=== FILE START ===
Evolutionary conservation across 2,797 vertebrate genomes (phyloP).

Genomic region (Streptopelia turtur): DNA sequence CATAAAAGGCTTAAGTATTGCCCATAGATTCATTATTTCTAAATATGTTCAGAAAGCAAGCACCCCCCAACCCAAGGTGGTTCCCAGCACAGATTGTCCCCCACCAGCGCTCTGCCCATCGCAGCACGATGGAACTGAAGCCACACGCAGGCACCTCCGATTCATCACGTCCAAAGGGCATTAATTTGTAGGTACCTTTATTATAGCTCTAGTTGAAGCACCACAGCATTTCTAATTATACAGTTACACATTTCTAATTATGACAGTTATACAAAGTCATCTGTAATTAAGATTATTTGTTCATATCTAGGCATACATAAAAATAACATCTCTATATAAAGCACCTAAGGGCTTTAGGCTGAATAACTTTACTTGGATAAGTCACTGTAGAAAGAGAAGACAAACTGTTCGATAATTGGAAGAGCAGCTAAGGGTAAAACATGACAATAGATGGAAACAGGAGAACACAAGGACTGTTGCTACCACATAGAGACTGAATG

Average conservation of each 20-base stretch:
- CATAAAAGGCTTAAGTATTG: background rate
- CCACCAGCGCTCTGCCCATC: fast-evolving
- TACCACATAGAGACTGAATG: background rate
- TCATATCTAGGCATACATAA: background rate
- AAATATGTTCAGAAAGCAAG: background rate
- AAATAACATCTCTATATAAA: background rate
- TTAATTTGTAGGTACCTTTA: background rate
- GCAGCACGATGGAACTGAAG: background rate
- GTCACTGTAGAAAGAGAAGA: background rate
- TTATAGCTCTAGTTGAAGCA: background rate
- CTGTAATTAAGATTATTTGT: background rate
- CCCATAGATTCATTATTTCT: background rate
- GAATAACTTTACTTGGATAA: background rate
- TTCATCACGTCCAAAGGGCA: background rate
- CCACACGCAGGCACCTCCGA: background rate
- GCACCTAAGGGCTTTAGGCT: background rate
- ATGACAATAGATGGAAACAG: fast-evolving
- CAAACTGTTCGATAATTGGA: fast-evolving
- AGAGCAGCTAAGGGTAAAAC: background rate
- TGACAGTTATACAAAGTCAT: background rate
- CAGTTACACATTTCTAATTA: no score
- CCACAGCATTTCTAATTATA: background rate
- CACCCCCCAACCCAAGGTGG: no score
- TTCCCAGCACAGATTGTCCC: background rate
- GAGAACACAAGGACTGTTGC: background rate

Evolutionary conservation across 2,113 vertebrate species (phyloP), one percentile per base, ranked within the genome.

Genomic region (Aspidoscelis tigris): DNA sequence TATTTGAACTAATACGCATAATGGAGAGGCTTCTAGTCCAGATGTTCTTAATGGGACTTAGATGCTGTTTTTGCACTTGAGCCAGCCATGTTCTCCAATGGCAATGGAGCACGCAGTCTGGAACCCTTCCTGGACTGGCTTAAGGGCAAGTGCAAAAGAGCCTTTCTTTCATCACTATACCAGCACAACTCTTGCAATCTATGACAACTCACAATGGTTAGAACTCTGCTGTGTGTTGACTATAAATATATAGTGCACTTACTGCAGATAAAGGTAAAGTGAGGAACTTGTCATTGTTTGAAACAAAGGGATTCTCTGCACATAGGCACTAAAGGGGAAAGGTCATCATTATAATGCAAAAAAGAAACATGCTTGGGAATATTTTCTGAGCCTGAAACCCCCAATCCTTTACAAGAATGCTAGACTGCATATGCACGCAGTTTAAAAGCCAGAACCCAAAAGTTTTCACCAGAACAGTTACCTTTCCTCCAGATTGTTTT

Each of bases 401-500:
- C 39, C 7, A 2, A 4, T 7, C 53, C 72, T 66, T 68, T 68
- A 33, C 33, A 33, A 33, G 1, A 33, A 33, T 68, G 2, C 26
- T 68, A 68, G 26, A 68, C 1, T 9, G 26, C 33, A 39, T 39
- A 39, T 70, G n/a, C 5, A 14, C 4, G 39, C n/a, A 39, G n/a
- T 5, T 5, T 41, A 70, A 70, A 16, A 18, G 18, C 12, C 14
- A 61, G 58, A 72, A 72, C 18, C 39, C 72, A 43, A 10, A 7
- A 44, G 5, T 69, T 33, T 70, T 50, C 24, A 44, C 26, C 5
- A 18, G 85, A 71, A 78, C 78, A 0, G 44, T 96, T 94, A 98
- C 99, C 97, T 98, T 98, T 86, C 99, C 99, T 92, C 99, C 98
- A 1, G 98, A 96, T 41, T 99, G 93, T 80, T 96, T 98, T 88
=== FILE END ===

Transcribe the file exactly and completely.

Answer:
Evolutionary conservation across 2,797 vertebrate genomes (phyloP).

Genomic region (Streptopelia turtur): DNA sequence CATAAAAGGCTTAAGTATTGCCCATAGATTCATTATTTCTAAATATGTTCAGAAAGCAAGCACCCCCCAACCCAAGGTGGTTCCCAGCACAGATTGTCCCCCACCAGCGCTCTGCCCATCGCAGCACGATGGAACTGAAGCCACACGCAGGCACCTCCGATTCATCACGTCCAAAGGGCATTAATTTGTAGGTACCTTTATTATAGCTCTAGTTGAAGCACCACAGCATTTCTAATTATACAGTTACACATTTCTAATTATGACAGTTATACAAAGTCATCTGTAATTAAGATTATTTGTTCATATCTAGGCATACATAAAAATAACATCTCTATATAAAGCACCTAAGGGCTTTAGGCTGAATAACTTTACTTGGATAAGTCACTGTAGAAAGAGAAGACAAACTGTTCGATAATTGGAAGAGCAGCTAAGGGTAAAACATGACAATAGATGGAAACAGGAGAACACAAGGACTGTTGCTACCACATAGAGACTGAATG

Average conservation of each 20-base stretch:
- CATAAAAGGCTTAAGTATTG: background rate
- CCACCAGCGCTCTGCCCATC: fast-evolving
- TACCACATAGAGACTGAATG: background rate
- TCATATCTAGGCATACATAA: background rate
- AAATATGTTCAGAAAGCAAG: background rate
- AAATAACATCTCTATATAAA: background rate
- TTAATTTGTAGGTACCTTTA: background rate
- GCAGCACGATGGAACTGAAG: background rate
- GTCACTGTAGAAAGAGAAGA: background rate
- TTATAGCTCTAGTTGAAGCA: background rate
- CTGTAATTAAGATTATTTGT: background rate
- CCCATAGATTCATTATTTCT: background rate
- GAATAACTTTACTTGGATAA: background rate
- TTCATCACGTCCAAAGGGCA: background rate
- CCACACGCAGGCACCTCCGA: background rate
- GCACCTAAGGGCTTTAGGCT: background rate
- ATGACAATAGATGGAAACAG: fast-evolving
- CAAACTGTTCGATAATTGGA: fast-evolving
- AGAGCAGCTAAGGGTAAAAC: background rate
- TGACAGTTATACAAAGTCAT: background rate
- CAGTTACACATTTCTAATTA: no score
- CCACAGCATTTCTAATTATA: background rate
- CACCCCCCAACCCAAGGTGG: no score
- TTCCCAGCACAGATTGTCCC: background rate
- GAGAACACAAGGACTGTTGC: background rate

Evolutionary conservation across 2,113 vertebrate species (phyloP), one percentile per base, ranked within the genome.

Genomic region (Aspidoscelis tigris): DNA sequence TATTTGAACTAATACGCATAATGGAGAGGCTTCTAGTCCAGATGTTCTTAATGGGACTTAGATGCTGTTTTTGCACTTGAGCCAGCCATGTTCTCCAATGGCAATGGAGCACGCAGTCTGGAACCCTTCCTGGACTGGCTTAAGGGCAAGTGCAAAAGAGCCTTTCTTTCATCACTATACCAGCACAACTCTTGCAATCTATGACAACTCACAATGGTTAGAACTCTGCTGTGTGTTGACTATAAATATATAGTGCACTTACTGCAGATAAAGGTAAAGTGAGGAACTTGTCATTGTTTGAAACAAAGGGATTCTCTGCACATAGGCACTAAAGGGGAAAGGTCATCATTATAATGCAAAAAAGAAACATGCTTGGGAATATTTTCTGAGCCTGAAACCCCCAATCCTTTACAAGAATGCTAGACTGCATATGCACGCAGTTTAAAAGCCAGAACCCAAAAGTTTTCACCAGAACAGTTACCTTTCCTCCAGATTGTTTT

Each of bases 401-500:
- C 39, C 7, A 2, A 4, T 7, C 53, C 72, T 66, T 68, T 68
- A 33, C 33, A 33, A 33, G 1, A 33, A 33, T 68, G 2, C 26
- T 68, A 68, G 26, A 68, C 1, T 9, G 26, C 33, A 39, T 39
- A 39, T 70, G n/a, C 5, A 14, C 4, G 39, C n/a, A 39, G n/a
- T 5, T 5, T 41, A 70, A 70, A 16, A 18, G 18, C 12, C 14
- A 61, G 58, A 72, A 72, C 18, C 39, C 72, A 43, A 10, A 7
- A 44, G 5, T 69, T 33, T 70, T 50, C 24, A 44, C 26, C 5
- A 18, G 85, A 71, A 78, C 78, A 0, G 44, T 96, T 94, A 98
- C 99, C 97, T 98, T 98, T 86, C 99, C 99, T 92, C 99, C 98
- A 1, G 98, A 96, T 41, T 99, G 93, T 80, T 96, T 98, T 88